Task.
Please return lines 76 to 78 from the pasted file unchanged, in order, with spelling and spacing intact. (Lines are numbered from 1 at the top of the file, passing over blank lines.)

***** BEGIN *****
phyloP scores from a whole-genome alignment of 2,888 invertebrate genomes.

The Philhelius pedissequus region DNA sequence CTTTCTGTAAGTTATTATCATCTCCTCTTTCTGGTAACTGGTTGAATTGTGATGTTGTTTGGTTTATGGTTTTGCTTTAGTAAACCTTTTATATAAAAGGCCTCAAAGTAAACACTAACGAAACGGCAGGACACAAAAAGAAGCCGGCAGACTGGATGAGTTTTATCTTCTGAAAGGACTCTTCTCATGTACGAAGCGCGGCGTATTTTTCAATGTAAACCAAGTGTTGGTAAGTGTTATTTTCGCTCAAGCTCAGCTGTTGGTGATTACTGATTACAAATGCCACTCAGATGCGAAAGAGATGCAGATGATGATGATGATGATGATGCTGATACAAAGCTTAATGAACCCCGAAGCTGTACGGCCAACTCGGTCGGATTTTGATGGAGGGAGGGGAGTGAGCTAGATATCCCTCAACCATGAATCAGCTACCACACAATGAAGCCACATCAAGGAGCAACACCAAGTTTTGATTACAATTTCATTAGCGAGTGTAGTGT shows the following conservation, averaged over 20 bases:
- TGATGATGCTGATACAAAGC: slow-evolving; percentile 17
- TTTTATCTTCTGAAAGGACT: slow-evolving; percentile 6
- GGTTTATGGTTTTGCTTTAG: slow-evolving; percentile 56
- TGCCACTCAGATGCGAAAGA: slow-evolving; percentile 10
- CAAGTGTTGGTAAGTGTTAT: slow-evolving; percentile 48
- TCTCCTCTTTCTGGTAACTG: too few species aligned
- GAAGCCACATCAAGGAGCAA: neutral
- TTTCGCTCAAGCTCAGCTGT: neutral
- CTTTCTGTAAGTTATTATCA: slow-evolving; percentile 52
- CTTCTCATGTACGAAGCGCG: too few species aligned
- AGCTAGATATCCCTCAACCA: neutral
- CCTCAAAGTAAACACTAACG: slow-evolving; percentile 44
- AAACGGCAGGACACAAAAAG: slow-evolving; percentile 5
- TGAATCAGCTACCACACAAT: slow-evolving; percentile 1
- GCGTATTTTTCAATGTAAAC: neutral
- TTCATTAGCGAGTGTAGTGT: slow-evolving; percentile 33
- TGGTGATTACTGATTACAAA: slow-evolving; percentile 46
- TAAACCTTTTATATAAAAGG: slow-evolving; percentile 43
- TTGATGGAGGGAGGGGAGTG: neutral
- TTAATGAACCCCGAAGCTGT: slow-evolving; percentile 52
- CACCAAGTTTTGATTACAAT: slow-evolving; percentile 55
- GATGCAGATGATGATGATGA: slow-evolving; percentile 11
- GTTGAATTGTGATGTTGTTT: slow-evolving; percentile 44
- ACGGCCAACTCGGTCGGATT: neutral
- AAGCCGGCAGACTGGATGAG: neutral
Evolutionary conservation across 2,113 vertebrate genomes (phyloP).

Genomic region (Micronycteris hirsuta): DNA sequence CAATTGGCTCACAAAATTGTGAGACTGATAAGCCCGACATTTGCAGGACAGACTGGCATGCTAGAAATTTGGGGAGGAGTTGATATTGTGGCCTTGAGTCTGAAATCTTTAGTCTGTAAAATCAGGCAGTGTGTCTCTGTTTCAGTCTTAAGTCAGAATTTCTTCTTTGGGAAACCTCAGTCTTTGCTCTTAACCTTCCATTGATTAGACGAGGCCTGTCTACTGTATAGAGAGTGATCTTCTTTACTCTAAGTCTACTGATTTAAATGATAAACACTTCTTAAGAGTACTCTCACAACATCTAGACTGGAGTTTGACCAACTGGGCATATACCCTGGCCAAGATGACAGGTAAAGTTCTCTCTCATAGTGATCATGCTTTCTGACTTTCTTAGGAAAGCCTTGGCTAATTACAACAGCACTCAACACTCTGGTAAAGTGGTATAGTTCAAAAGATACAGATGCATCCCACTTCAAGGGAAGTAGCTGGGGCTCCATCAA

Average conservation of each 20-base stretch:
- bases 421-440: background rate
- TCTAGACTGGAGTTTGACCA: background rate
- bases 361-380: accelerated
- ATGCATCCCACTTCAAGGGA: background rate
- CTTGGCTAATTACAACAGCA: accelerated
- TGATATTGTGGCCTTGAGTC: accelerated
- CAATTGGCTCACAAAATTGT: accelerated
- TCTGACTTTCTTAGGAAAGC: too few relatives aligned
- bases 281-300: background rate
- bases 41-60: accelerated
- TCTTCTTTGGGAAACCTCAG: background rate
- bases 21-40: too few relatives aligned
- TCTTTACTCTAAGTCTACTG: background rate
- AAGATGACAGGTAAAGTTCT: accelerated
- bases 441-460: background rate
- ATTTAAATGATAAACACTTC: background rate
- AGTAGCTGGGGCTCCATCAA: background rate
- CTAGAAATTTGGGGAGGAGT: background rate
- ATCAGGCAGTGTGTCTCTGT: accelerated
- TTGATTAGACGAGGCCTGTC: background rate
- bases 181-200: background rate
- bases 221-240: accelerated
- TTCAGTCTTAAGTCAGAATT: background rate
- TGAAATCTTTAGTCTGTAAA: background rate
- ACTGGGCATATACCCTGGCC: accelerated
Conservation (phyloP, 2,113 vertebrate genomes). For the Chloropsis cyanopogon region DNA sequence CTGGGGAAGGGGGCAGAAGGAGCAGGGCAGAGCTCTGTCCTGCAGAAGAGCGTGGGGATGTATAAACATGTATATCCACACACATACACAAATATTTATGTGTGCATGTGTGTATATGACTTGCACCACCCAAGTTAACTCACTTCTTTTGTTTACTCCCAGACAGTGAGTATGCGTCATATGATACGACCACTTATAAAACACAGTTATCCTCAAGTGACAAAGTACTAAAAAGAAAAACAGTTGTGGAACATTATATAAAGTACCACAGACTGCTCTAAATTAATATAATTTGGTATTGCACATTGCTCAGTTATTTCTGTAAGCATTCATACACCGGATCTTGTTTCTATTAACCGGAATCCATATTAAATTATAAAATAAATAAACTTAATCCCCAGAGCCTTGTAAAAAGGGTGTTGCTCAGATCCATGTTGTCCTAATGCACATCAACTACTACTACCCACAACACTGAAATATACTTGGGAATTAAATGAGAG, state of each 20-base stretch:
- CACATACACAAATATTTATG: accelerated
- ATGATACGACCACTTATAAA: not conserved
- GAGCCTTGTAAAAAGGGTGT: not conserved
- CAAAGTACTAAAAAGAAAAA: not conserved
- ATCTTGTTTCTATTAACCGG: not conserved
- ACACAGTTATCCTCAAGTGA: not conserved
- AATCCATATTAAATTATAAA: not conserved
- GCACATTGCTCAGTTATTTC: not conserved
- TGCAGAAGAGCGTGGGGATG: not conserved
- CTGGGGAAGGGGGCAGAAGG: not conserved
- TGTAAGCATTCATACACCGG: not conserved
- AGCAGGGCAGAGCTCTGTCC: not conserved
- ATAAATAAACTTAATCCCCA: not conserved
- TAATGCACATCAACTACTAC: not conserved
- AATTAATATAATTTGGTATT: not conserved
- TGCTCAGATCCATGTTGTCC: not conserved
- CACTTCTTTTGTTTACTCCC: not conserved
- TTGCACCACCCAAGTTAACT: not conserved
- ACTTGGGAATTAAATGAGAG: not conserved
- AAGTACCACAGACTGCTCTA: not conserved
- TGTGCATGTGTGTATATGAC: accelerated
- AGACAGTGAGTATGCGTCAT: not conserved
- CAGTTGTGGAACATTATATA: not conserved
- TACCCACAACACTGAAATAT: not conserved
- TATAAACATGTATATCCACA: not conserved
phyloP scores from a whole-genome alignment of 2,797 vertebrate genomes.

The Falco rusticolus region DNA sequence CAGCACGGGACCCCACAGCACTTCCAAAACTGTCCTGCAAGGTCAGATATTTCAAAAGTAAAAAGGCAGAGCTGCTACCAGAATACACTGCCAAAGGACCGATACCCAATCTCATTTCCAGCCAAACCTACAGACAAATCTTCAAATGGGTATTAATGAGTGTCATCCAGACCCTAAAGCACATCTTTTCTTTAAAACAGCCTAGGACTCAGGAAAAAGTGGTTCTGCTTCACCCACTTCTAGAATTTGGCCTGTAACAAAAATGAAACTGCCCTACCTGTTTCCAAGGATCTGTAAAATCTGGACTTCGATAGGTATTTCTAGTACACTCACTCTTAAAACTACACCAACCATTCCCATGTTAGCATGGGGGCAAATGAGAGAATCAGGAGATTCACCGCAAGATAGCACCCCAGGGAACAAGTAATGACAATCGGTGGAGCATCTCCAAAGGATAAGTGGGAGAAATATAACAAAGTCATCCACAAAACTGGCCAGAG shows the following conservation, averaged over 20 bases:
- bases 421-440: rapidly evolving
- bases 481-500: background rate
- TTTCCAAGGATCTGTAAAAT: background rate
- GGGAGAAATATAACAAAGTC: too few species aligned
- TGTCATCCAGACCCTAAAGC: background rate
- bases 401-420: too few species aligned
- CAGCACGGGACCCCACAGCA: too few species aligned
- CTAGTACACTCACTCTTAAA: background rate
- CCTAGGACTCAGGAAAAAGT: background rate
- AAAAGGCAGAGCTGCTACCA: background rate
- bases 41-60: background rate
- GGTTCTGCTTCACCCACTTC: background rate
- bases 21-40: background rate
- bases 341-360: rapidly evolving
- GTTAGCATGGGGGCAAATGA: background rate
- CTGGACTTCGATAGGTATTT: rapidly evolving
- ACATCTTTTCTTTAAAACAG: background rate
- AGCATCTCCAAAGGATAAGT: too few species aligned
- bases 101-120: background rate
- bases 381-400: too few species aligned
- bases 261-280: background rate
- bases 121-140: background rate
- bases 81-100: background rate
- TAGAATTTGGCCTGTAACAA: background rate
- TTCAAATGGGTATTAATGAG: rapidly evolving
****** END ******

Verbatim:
- AAGTACCACAGACTGCTCTA: not conserved
- TGTGCATGTGTGTATATGAC: accelerated
- AGACAGTGAGTATGCGTCAT: not conserved